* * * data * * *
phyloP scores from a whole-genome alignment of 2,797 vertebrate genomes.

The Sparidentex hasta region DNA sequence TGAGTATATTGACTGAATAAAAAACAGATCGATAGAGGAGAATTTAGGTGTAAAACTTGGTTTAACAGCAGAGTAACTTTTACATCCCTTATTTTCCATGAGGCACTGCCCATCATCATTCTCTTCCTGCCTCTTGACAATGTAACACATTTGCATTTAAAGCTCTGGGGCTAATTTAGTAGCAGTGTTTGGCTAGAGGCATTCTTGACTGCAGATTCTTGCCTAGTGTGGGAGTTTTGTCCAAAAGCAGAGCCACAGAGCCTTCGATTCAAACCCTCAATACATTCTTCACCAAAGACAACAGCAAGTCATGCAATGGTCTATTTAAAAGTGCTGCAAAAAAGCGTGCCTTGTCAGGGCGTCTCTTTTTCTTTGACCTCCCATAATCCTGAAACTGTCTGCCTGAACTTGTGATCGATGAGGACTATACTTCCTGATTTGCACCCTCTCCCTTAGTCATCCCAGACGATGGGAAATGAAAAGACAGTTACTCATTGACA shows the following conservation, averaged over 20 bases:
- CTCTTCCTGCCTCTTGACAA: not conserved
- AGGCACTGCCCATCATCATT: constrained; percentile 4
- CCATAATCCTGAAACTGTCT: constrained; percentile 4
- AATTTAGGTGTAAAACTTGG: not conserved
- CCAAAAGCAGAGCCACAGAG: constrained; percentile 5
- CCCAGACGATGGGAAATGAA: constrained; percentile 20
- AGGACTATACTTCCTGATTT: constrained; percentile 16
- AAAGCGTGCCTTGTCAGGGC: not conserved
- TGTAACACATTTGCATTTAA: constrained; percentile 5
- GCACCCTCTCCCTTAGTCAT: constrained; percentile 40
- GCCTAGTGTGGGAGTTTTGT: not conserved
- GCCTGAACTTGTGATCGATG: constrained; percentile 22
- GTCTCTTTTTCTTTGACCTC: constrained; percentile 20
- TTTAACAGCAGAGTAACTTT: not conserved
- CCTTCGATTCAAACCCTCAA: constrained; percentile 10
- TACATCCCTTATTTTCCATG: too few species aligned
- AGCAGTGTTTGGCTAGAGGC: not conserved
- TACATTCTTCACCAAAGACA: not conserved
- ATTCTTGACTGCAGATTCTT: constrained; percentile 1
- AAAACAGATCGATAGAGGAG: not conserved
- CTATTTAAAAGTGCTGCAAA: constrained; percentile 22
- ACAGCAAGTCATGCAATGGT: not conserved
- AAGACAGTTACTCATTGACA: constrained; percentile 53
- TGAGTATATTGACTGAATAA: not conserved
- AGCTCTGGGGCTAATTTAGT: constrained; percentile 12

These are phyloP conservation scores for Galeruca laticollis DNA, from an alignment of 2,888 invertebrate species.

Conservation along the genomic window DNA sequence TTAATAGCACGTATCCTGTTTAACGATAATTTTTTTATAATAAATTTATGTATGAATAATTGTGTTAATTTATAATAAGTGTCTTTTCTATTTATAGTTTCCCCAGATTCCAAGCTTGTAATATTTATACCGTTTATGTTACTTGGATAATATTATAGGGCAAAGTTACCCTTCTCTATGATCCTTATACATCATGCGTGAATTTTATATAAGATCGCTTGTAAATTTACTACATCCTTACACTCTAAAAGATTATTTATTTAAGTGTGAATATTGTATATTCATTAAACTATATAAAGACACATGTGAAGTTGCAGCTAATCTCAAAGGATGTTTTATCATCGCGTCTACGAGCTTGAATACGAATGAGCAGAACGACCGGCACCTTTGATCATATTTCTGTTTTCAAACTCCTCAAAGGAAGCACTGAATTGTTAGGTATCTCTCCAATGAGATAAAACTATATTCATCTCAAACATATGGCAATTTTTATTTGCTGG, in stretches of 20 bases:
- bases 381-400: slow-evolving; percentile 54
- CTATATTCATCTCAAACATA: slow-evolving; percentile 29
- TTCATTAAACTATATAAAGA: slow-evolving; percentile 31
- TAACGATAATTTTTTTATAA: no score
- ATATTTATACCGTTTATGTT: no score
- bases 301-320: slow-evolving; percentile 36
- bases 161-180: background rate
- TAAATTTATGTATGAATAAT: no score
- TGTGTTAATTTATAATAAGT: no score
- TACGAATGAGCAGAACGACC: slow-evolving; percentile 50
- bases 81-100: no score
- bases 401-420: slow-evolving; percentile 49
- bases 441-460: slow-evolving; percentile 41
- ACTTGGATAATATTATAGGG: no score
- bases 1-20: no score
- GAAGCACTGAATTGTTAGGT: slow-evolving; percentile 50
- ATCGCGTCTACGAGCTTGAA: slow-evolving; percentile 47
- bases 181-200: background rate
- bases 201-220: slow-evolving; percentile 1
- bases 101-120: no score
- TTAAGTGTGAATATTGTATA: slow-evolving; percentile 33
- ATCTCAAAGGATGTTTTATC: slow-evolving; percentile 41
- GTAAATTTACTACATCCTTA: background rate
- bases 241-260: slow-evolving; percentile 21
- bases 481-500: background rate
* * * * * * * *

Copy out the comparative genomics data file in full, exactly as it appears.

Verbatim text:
phyloP scores from a whole-genome alignment of 2,797 vertebrate genomes.

The Sparidentex hasta region DNA sequence TGAGTATATTGACTGAATAAAAAACAGATCGATAGAGGAGAATTTAGGTGTAAAACTTGGTTTAACAGCAGAGTAACTTTTACATCCCTTATTTTCCATGAGGCACTGCCCATCATCATTCTCTTCCTGCCTCTTGACAATGTAACACATTTGCATTTAAAGCTCTGGGGCTAATTTAGTAGCAGTGTTTGGCTAGAGGCATTCTTGACTGCAGATTCTTGCCTAGTGTGGGAGTTTTGTCCAAAAGCAGAGCCACAGAGCCTTCGATTCAAACCCTCAATACATTCTTCACCAAAGACAACAGCAAGTCATGCAATGGTCTATTTAAAAGTGCTGCAAAAAAGCGTGCCTTGTCAGGGCGTCTCTTTTTCTTTGACCTCCCATAATCCTGAAACTGTCTGCCTGAACTTGTGATCGATGAGGACTATACTTCCTGATTTGCACCCTCTCCCTTAGTCATCCCAGACGATGGGAAATGAAAAGACAGTTACTCATTGACA shows the following conservation, averaged over 20 bases:
- CTCTTCCTGCCTCTTGACAA: not conserved
- AGGCACTGCCCATCATCATT: constrained; percentile 4
- CCATAATCCTGAAACTGTCT: constrained; percentile 4
- AATTTAGGTGTAAAACTTGG: not conserved
- CCAAAAGCAGAGCCACAGAG: constrained; percentile 5
- CCCAGACGATGGGAAATGAA: constrained; percentile 20
- AGGACTATACTTCCTGATTT: constrained; percentile 16
- AAAGCGTGCCTTGTCAGGGC: not conserved
- TGTAACACATTTGCATTTAA: constrained; percentile 5
- GCACCCTCTCCCTTAGTCAT: constrained; percentile 40
- GCCTAGTGTGGGAGTTTTGT: not conserved
- GCCTGAACTTGTGATCGATG: constrained; percentile 22
- GTCTCTTTTTCTTTGACCTC: constrained; percentile 20
- TTTAACAGCAGAGTAACTTT: not conserved
- CCTTCGATTCAAACCCTCAA: constrained; percentile 10
- TACATCCCTTATTTTCCATG: too few species aligned
- AGCAGTGTTTGGCTAGAGGC: not conserved
- TACATTCTTCACCAAAGACA: not conserved
- ATTCTTGACTGCAGATTCTT: constrained; percentile 1
- AAAACAGATCGATAGAGGAG: not conserved
- CTATTTAAAAGTGCTGCAAA: constrained; percentile 22
- ACAGCAAGTCATGCAATGGT: not conserved
- AAGACAGTTACTCATTGACA: constrained; percentile 53
- TGAGTATATTGACTGAATAA: not conserved
- AGCTCTGGGGCTAATTTAGT: constrained; percentile 12

These are phyloP conservation scores for Galeruca laticollis DNA, from an alignment of 2,888 invertebrate species.

Conservation along the genomic window DNA sequence TTAATAGCACGTATCCTGTTTAACGATAATTTTTTTATAATAAATTTATGTATGAATAATTGTGTTAATTTATAATAAGTGTCTTTTCTATTTATAGTTTCCCCAGATTCCAAGCTTGTAATATTTATACCGTTTATGTTACTTGGATAATATTATAGGGCAAAGTTACCCTTCTCTATGATCCTTATACATCATGCGTGAATTTTATATAAGATCGCTTGTAAATTTACTACATCCTTACACTCTAAAAGATTATTTATTTAAGTGTGAATATTGTATATTCATTAAACTATATAAAGACACATGTGAAGTTGCAGCTAATCTCAAAGGATGTTTTATCATCGCGTCTACGAGCTTGAATACGAATGAGCAGAACGACCGGCACCTTTGATCATATTTCTGTTTTCAAACTCCTCAAAGGAAGCACTGAATTGTTAGGTATCTCTCCAATGAGATAAAACTATATTCATCTCAAACATATGGCAATTTTTATTTGCTGG, in stretches of 20 bases:
- bases 381-400: slow-evolving; percentile 54
- CTATATTCATCTCAAACATA: slow-evolving; percentile 29
- TTCATTAAACTATATAAAGA: slow-evolving; percentile 31
- TAACGATAATTTTTTTATAA: no score
- ATATTTATACCGTTTATGTT: no score
- bases 301-320: slow-evolving; percentile 36
- bases 161-180: background rate
- TAAATTTATGTATGAATAAT: no score
- TGTGTTAATTTATAATAAGT: no score
- TACGAATGAGCAGAACGACC: slow-evolving; percentile 50
- bases 81-100: no score
- bases 401-420: slow-evolving; percentile 49
- bases 441-460: slow-evolving; percentile 41
- ACTTGGATAATATTATAGGG: no score
- bases 1-20: no score
- GAAGCACTGAATTGTTAGGT: slow-evolving; percentile 50
- ATCGCGTCTACGAGCTTGAA: slow-evolving; percentile 47
- bases 181-200: background rate
- bases 201-220: slow-evolving; percentile 1
- bases 101-120: no score
- TTAAGTGTGAATATTGTATA: slow-evolving; percentile 33
- ATCTCAAAGGATGTTTTATC: slow-evolving; percentile 41
- GTAAATTTACTACATCCTTA: background rate
- bases 241-260: slow-evolving; percentile 21
- bases 481-500: background rate